One of the most scenic landscapes in Oregon spans 363 miles along the Pacific Ocean. The coast is home to sand dunes flowing into cliffs that drop straight to the sea and a rocky coastline that has served as a backdrop for countless Hollywood movies.  Yet with all this majestic beauty so close to our daily life, we barely take the time to truly enjoy all this state has to offer. So I am dedicating this Postcard to exploring home, to taking time to stop at every scenic outlook, tourist trap, trailhead and gravel road.  Because when you abandon being a local, you notice more about your surroundings.

Unlike your typical beach, the Oregon coast is the most magnificent during the winter months. I find it quite suiting that we don’t call it the beach, but the coast.  For the word beach does not describe the natural wonders that live here. From the oversized crushing white waves, to the small fishing towns, high view points and populated tide pools, an hours drive from Portland has so much to offer.

Driving south on the 101 from Cannon Beach to Manzanita, the winding two-lane road creeps up and down a jagged cliff.  Though icicles hang where water once dripped, the sun is at its highest point of the day. The radiating heat from the sun hitting the car makes it almost feel like summer.  We slam on our brakes to soak in every view of the ocean, slide around corners for signs of beach access, and jump under ropes for a closer viewpoint.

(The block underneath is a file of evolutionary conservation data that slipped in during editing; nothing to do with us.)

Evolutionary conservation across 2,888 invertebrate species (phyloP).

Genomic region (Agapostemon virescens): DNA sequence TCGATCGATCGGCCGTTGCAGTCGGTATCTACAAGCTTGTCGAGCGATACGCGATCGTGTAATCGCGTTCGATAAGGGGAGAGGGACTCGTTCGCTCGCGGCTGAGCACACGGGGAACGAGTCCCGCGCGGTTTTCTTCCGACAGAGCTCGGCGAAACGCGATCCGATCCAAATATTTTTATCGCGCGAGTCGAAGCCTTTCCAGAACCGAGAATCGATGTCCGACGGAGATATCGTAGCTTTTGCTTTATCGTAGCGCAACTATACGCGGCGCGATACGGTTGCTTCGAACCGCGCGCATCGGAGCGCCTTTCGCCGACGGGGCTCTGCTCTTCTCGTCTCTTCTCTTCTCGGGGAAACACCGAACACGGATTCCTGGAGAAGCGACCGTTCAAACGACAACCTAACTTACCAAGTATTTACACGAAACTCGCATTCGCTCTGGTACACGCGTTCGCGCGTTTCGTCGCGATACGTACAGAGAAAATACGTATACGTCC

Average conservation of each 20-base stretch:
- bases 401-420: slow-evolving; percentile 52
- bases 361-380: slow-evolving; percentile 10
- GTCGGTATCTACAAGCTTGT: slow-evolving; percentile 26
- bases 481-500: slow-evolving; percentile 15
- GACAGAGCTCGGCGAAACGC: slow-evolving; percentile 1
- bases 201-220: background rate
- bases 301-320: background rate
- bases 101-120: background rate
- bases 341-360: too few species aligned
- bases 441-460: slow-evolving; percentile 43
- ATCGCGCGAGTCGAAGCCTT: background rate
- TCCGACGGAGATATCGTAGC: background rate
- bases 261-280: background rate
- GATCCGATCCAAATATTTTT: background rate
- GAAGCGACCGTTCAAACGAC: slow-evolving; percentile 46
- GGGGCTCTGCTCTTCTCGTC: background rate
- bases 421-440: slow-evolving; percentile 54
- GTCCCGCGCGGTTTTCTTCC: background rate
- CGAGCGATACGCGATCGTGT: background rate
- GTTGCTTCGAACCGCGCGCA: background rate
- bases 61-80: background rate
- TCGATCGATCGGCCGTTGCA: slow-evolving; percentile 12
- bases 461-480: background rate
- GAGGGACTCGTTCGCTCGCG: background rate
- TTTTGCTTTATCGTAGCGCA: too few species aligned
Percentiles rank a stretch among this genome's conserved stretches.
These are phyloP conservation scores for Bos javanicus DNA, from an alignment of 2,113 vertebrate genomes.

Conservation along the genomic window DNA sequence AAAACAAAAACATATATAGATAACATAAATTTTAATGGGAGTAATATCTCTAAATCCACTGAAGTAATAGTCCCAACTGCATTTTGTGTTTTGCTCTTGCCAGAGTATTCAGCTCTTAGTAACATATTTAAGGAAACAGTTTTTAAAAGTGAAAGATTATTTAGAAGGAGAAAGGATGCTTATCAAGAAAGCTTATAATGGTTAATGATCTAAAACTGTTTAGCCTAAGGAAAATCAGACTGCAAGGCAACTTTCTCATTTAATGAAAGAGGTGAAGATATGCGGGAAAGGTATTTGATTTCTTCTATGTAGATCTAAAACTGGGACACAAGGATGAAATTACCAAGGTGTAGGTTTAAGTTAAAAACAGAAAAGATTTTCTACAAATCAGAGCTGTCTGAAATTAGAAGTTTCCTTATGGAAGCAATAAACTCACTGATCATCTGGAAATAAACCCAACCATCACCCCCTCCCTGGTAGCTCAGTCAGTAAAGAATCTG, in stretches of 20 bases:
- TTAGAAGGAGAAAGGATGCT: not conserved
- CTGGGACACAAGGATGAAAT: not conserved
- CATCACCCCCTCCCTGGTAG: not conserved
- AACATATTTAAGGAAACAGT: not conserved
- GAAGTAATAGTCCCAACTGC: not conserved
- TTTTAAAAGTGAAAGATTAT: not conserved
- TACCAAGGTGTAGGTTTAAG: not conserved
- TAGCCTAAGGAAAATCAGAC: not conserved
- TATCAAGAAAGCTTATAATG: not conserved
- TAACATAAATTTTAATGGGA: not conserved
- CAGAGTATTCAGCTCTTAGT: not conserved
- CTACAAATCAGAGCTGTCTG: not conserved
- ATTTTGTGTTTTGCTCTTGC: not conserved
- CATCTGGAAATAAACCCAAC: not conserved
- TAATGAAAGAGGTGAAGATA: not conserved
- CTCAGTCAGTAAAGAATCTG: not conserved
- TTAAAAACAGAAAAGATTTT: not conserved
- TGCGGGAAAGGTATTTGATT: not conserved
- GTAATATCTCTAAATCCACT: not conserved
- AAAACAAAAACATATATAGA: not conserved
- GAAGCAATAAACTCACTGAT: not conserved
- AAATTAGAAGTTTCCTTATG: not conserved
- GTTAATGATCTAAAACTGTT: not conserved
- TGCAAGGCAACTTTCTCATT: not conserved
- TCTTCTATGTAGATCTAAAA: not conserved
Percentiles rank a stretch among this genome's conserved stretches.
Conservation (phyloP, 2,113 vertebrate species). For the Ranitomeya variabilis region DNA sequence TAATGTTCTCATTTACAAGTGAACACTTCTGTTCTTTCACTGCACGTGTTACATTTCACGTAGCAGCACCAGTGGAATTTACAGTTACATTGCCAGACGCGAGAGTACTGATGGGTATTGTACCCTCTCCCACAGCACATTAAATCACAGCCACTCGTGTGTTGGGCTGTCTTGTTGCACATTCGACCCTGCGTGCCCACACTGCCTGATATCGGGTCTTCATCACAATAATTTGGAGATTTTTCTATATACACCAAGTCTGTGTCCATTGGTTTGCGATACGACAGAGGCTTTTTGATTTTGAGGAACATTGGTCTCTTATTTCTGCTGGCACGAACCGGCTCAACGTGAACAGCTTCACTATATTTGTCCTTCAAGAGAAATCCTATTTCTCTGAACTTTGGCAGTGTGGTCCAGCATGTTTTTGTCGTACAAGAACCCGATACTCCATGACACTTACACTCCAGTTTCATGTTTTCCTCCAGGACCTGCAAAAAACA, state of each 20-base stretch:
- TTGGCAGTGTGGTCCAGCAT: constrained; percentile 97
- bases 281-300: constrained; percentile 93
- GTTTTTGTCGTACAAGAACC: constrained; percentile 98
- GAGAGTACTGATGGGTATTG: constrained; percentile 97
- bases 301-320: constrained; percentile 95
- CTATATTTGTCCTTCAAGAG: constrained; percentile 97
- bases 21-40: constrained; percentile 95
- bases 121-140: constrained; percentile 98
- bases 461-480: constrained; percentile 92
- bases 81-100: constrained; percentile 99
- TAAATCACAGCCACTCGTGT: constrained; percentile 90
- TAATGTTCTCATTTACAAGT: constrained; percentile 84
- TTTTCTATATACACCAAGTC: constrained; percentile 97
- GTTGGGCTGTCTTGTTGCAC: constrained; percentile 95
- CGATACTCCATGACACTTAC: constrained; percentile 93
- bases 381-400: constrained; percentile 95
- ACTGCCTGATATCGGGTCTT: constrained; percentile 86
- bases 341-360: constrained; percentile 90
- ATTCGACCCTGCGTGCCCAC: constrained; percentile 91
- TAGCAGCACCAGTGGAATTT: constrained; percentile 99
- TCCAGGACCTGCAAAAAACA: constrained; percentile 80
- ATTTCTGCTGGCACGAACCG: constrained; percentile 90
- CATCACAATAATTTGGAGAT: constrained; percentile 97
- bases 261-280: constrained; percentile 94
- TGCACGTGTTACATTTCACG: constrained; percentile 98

As the evening sun sets,  people rush from their condos, cars and storefronts to catch a glimpse of the yellow, then orange, then purple and red skyline. Couples hold hands, kids play in the sand, and the sun slowly fades behind a curtain of splashing turmoil. We wonder to ourselves, are we the last people on the west coast to see the sun tonight? We cheers a toast: Here’s to adventure, to getting out no matter the distance, and taking a finer look at what’s in front of you every day.

Wish you were here.

 

On the Border of Syria: A Dispatch from Mercy Corps

Posted by Guest | January 2nd, 2013 | Filed under Partners for Change, Partnerships, Personal Reflection, Positive Change

Hasna and her seven children fled the civil war in Syria with practically nothing. Mercy Corps-distributed clothes, blankets, mattresses and gas heating supplies will help them through the winter. Photo: Jeremy Barnicle/Mercy Corps

This week in the Thought Kitchen, Jeremy Barnicle, Chief Development and Communications Officer for Mercy Corps, one of our longstanding Partners for Change, travels to Jordan to give us a first hand account of the Syrian refugee crisis and what we can do to help.